Anglican Morning Devotion, Collect for 17th Sunday after Trinity
25 September 2021 Anno Domini, the Anglican Orthodox Communion Worldwide
The Prayer of Collect – Seventeenth Sunday after Trinity
LORD, we pray thee that thy grace may always prevent and follow us, and make us continually to be given to all good works; through Jesus Christ our Lord. Amen.
“For precept must be upon precept, precept upon precept; line upon line, line upon line; here a little, and there a little: 11For with stammering lips and another tongue will he speak to this people. 12To whom he said, This is the rest wherewith ye may cause the weary to rest; and this is the refreshing: yet they would not hear. 13But the word of the Lord was unto them precept upon precept, precept upon precept; line upon line, line upon line; here a little, and there a little; that they might go, and fall backward, and be broken, and snared, and taken.” (Isaiah 28:10-13; all scripture quoted is from the King James Version)
Today’s Collect reminds me of a fundamental principle of learning – there are others, but this one is applicable to today’s Collect. That principle is “repetition aids retention”. It was one of those laws with which I became intimately familiar and one which I employed to great effect in my career in the training and education of military aviators. A maneuver often repeated will be remembered easily. A certain rule of meteorology, or of aerodynamics, often repeated and tested, will be retained over the lifetime of the military pilot. The Bible itself is a monument to this principle. We see the same principles of salvation, redemption, sanctification, etc., featured in multi-faceted accounts throughout the Holy Bible, and much to our profit. The same is true of the Collects which are, themselves, based on scriptural truths.
I once read of an event in the ministry of the great Charles Spurgeon in England. Mr. Spurgeon had given the exact SAME sermon four Sundays in a row. Frustrated and a bit indignant, one of the congregants asked him if he was aware that he had given the same sermon four Sundays running. “Yes, I am aware of it,” responded Spurgeon. “But why the same sermon four times?” asked the congregant. “That is simple to explain,” replied Spurgeon. “When you begin to heed the sermon, I will go on to the next.”
LORD, we pray thee that thy grace may always prevent and follow us It is a mighty comfort to know that God’s grace not only follows in the wake of our service as the people of God, but even PRECEDES (another meaning of prevent) the Elect in his/her daily walk. We do not worry about walking down a darkened path upon which the Lord has set our foot, because we KNOW that He is ever both BEHIND and BEFORE us. He is our Advance Force and our Rear Guard. He is as the Pillar of Cloud by Day, and Pillar of Fire by Night, to both lead and follow His people in the Wilderness journey of this world. If God places our feet on a path, we must go the distance in faith no matter the utter desolation along the way. I am reminded of a quote by the scientist, Robert Jastrow (an agnostic at best) who ironically wrote in his book, God and the Astronomers: “For the scientist who has lived by faith in the power of reason, the story ends like a bad dream. He has scaled the mountains of ignorance; he is about to conquer the highest peak; as he pulls himself over the final rock, he is greeted by a band of theologians who have been sitting there for centuries.”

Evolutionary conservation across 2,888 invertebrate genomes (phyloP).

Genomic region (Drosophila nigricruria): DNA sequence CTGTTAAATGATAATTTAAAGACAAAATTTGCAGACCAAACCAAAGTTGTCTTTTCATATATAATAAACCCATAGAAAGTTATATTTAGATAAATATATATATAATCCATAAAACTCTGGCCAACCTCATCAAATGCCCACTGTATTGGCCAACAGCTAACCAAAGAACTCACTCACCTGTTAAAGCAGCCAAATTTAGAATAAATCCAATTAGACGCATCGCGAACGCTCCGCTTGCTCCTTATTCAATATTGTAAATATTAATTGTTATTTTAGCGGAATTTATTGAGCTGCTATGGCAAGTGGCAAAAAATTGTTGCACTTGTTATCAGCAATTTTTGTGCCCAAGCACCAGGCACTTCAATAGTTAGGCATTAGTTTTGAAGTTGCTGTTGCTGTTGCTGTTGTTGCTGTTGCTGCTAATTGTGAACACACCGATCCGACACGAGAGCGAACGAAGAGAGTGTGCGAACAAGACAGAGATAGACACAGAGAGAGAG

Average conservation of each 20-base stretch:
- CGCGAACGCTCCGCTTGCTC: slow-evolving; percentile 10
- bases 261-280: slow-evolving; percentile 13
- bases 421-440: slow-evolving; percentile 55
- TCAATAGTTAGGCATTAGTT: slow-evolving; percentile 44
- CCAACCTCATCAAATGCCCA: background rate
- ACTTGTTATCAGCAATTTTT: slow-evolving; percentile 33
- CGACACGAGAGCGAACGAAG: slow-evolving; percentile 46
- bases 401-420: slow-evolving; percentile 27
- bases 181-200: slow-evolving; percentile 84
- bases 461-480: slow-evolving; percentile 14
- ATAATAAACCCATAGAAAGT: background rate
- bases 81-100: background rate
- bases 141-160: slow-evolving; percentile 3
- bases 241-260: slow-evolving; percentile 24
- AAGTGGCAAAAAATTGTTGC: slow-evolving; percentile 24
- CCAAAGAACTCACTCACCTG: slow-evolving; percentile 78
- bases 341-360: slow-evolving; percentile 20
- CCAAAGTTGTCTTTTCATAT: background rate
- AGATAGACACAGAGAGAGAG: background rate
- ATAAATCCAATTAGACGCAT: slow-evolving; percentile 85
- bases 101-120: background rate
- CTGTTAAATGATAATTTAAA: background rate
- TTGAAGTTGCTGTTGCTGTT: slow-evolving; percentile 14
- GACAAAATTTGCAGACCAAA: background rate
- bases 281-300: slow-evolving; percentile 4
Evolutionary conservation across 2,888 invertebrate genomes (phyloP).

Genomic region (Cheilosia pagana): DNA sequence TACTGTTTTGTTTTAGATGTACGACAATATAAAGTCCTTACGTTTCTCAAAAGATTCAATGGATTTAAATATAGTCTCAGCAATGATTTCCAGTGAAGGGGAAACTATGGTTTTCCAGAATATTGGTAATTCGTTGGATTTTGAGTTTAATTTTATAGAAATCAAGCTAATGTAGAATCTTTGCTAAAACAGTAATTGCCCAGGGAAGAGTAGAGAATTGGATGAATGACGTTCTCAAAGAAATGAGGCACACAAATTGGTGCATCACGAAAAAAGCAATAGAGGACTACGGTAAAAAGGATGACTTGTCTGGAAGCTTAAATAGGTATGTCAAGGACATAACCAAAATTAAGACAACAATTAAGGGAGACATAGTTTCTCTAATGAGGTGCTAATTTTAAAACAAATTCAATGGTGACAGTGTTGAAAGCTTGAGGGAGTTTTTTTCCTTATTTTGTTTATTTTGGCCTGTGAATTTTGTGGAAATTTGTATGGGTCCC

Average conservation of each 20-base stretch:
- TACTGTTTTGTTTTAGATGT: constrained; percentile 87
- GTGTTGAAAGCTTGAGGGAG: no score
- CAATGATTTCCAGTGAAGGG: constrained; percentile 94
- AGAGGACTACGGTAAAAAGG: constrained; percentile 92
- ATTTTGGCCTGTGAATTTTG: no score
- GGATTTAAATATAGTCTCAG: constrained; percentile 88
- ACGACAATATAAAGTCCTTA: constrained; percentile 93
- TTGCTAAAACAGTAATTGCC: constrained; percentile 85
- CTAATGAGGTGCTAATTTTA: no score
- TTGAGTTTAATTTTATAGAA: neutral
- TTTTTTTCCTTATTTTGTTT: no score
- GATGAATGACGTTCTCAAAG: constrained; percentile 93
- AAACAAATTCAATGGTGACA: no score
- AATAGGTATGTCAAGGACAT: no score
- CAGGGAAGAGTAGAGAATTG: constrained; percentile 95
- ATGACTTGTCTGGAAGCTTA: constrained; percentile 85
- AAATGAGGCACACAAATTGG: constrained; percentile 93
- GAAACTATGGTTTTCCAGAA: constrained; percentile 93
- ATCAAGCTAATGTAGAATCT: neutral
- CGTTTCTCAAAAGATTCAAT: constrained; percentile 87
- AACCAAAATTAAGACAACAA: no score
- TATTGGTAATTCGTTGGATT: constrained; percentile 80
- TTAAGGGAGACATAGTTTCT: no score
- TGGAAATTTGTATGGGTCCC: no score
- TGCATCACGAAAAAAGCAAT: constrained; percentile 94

“…..and make us continually to be given to all good works.” How can we be “given to good works?” It must have become a feature of our changed nature at the moment of conversion, and the sanctification that is to follow that conversion. It is the empowering genius of the Holy Spirit. Certainly, our salvation is none of our own doing, but the pure and whole work of grace; yet, the evidence of our salvation is the good works and purity of life that follows the soul’s salvation.
Our revered and martyred Archbishop Cranmer translated this Collect from the Sacramentary of Gregory. The Latin word from which he translated the word ‘continually’ is uigiter. This Latin word means “like an overflowing stream.” The grace granted to us to be called the sons and daughters of God is that same ceaseless grace that enables and directs our paths in righteous living. It is a sanctifying grace that continually refines our souls as the Refiners Fire. It never ceases, never becomes inadequate – but is ALWAYS profuse and wonderful in abundance. Lord, give us that grace that inspired the early church to stand against a world of ignorance and superstition. Is the world so different today from that of the first century Romans?
An army in the field needs certain provision. It needs, first of all, a logistical train that follows in its path. But even more important: it needs a leader to go before. Alexander the Great has said, “I am not afraid of an army of lions led by a sheep; I am afraid of an army of sheep led by a lion.” The Captain of the Corps sets the standard in courage, resourcefulness, perseverance, and conduct. We have the resources of heaven upon which to call for our supply and logistical base, and we have the Lord Jesus Christ as the Captain of our souls who has already scouted out, mapped, and led the way to the field of battle.